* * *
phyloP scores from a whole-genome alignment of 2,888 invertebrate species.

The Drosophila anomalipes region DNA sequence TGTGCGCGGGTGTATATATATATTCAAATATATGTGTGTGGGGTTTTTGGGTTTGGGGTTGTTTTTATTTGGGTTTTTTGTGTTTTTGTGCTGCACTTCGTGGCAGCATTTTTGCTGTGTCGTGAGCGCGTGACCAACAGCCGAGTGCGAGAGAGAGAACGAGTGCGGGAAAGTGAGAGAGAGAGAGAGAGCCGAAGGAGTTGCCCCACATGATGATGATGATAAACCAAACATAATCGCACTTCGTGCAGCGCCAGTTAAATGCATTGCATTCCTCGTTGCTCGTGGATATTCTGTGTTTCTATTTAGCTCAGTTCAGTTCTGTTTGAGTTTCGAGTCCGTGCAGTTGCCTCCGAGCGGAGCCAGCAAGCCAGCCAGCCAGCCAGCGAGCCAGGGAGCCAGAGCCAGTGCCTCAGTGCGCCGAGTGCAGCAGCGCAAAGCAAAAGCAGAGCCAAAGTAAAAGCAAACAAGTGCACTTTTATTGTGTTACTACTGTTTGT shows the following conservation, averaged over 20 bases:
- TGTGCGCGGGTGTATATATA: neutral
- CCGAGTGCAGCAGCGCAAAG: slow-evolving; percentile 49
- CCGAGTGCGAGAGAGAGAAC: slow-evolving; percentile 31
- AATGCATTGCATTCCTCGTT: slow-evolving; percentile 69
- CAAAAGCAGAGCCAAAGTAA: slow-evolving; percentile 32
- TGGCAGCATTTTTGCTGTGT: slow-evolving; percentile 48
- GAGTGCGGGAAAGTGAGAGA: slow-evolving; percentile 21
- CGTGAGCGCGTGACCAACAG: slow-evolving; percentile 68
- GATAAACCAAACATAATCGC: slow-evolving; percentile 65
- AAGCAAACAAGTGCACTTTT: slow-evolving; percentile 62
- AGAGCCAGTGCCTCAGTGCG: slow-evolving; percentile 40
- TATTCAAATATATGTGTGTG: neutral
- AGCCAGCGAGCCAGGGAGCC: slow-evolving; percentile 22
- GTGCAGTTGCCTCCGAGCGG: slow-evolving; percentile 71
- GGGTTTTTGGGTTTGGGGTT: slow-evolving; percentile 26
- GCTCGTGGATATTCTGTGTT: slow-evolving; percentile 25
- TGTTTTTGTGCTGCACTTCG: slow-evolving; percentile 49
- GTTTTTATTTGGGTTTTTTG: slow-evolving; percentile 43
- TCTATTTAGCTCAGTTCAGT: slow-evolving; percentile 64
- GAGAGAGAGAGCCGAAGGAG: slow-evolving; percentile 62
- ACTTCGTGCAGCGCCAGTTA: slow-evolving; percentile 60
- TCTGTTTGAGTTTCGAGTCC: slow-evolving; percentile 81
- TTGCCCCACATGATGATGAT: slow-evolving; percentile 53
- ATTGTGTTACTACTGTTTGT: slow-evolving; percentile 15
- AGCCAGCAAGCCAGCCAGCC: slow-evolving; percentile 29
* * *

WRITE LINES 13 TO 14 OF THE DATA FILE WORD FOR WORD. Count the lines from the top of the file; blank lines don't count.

- AGAGCCAGTGCCTCAGTGCG: slow-evolving; percentile 40
- TATTCAAATATATGTGTGTG: neutral